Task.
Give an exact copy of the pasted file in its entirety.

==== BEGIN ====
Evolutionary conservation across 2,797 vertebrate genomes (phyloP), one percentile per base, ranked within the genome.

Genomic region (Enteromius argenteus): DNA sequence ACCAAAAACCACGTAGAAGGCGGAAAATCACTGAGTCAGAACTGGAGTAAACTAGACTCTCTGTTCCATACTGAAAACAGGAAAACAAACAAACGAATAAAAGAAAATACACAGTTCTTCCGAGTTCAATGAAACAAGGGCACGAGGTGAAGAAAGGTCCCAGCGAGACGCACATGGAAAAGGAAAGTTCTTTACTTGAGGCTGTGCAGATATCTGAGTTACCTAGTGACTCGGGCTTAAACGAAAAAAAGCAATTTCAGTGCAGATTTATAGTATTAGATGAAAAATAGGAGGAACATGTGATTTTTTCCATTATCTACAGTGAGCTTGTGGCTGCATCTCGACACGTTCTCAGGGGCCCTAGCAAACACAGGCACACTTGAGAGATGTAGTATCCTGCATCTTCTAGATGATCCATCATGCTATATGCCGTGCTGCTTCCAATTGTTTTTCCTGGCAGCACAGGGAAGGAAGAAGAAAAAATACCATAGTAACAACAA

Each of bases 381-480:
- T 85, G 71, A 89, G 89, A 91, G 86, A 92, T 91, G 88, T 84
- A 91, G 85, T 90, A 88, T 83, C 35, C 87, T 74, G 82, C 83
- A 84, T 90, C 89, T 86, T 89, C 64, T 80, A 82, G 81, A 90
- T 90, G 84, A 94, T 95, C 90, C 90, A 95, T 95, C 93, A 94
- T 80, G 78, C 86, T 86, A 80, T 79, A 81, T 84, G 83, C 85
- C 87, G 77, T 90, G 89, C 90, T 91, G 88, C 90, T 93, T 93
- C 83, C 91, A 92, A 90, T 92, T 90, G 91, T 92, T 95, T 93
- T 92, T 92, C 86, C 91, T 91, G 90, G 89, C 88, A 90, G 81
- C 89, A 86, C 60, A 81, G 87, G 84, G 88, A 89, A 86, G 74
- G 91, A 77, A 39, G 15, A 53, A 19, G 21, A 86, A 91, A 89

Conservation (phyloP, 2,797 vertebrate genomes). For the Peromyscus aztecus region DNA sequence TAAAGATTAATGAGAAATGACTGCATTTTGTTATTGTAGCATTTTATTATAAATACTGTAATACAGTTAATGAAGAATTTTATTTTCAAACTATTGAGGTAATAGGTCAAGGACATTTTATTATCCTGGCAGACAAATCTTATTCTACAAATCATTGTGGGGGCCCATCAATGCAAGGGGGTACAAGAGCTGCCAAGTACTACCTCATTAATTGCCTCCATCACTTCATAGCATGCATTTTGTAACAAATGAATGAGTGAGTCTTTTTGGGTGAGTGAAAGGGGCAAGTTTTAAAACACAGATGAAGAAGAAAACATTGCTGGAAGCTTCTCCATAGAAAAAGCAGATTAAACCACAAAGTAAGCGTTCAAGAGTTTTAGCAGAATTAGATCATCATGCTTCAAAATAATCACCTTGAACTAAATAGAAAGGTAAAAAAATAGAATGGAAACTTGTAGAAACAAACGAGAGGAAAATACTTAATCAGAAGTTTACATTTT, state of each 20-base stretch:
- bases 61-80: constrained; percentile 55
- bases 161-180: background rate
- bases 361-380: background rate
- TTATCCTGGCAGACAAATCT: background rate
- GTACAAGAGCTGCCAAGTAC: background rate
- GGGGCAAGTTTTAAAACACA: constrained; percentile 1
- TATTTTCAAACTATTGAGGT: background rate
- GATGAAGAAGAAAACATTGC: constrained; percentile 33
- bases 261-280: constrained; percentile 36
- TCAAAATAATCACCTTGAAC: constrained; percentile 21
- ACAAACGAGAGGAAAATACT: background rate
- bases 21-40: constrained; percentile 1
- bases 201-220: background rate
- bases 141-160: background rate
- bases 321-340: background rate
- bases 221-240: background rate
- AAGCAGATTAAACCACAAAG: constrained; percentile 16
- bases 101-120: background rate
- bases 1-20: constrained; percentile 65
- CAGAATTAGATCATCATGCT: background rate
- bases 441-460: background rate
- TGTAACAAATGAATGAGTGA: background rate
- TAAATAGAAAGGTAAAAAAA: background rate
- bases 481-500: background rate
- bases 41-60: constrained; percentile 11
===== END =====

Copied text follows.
Evolutionary conservation across 2,797 vertebrate genomes (phyloP), one percentile per base, ranked within the genome.

Genomic region (Enteromius argenteus): DNA sequence ACCAAAAACCACGTAGAAGGCGGAAAATCACTGAGTCAGAACTGGAGTAAACTAGACTCTCTGTTCCATACTGAAAACAGGAAAACAAACAAACGAATAAAAGAAAATACACAGTTCTTCCGAGTTCAATGAAACAAGGGCACGAGGTGAAGAAAGGTCCCAGCGAGACGCACATGGAAAAGGAAAGTTCTTTACTTGAGGCTGTGCAGATATCTGAGTTACCTAGTGACTCGGGCTTAAACGAAAAAAAGCAATTTCAGTGCAGATTTATAGTATTAGATGAAAAATAGGAGGAACATGTGATTTTTTCCATTATCTACAGTGAGCTTGTGGCTGCATCTCGACACGTTCTCAGGGGCCCTAGCAAACACAGGCACACTTGAGAGATGTAGTATCCTGCATCTTCTAGATGATCCATCATGCTATATGCCGTGCTGCTTCCAATTGTTTTTCCTGGCAGCACAGGGAAGGAAGAAGAAAAAATACCATAGTAACAACAA

Each of bases 381-480:
- T 85, G 71, A 89, G 89, A 91, G 86, A 92, T 91, G 88, T 84
- A 91, G 85, T 90, A 88, T 83, C 35, C 87, T 74, G 82, C 83
- A 84, T 90, C 89, T 86, T 89, C 64, T 80, A 82, G 81, A 90
- T 90, G 84, A 94, T 95, C 90, C 90, A 95, T 95, C 93, A 94
- T 80, G 78, C 86, T 86, A 80, T 79, A 81, T 84, G 83, C 85
- C 87, G 77, T 90, G 89, C 90, T 91, G 88, C 90, T 93, T 93
- C 83, C 91, A 92, A 90, T 92, T 90, G 91, T 92, T 95, T 93
- T 92, T 92, C 86, C 91, T 91, G 90, G 89, C 88, A 90, G 81
- C 89, A 86, C 60, A 81, G 87, G 84, G 88, A 89, A 86, G 74
- G 91, A 77, A 39, G 15, A 53, A 19, G 21, A 86, A 91, A 89

Conservation (phyloP, 2,797 vertebrate genomes). For the Peromyscus aztecus region DNA sequence TAAAGATTAATGAGAAATGACTGCATTTTGTTATTGTAGCATTTTATTATAAATACTGTAATACAGTTAATGAAGAATTTTATTTTCAAACTATTGAGGTAATAGGTCAAGGACATTTTATTATCCTGGCAGACAAATCTTATTCTACAAATCATTGTGGGGGCCCATCAATGCAAGGGGGTACAAGAGCTGCCAAGTACTACCTCATTAATTGCCTCCATCACTTCATAGCATGCATTTTGTAACAAATGAATGAGTGAGTCTTTTTGGGTGAGTGAAAGGGGCAAGTTTTAAAACACAGATGAAGAAGAAAACATTGCTGGAAGCTTCTCCATAGAAAAAGCAGATTAAACCACAAAGTAAGCGTTCAAGAGTTTTAGCAGAATTAGATCATCATGCTTCAAAATAATCACCTTGAACTAAATAGAAAGGTAAAAAAATAGAATGGAAACTTGTAGAAACAAACGAGAGGAAAATACTTAATCAGAAGTTTACATTTT, state of each 20-base stretch:
- bases 61-80: constrained; percentile 55
- bases 161-180: background rate
- bases 361-380: background rate
- TTATCCTGGCAGACAAATCT: background rate
- GTACAAGAGCTGCCAAGTAC: background rate
- GGGGCAAGTTTTAAAACACA: constrained; percentile 1
- TATTTTCAAACTATTGAGGT: background rate
- GATGAAGAAGAAAACATTGC: constrained; percentile 33
- bases 261-280: constrained; percentile 36
- TCAAAATAATCACCTTGAAC: constrained; percentile 21
- ACAAACGAGAGGAAAATACT: background rate
- bases 21-40: constrained; percentile 1
- bases 201-220: background rate
- bases 141-160: background rate
- bases 321-340: background rate
- bases 221-240: background rate
- AAGCAGATTAAACCACAAAG: constrained; percentile 16
- bases 101-120: background rate
- bases 1-20: constrained; percentile 65
- CAGAATTAGATCATCATGCT: background rate
- bases 441-460: background rate
- TGTAACAAATGAATGAGTGA: background rate
- TAAATAGAAAGGTAAAAAAA: background rate
- bases 481-500: background rate
- bases 41-60: constrained; percentile 11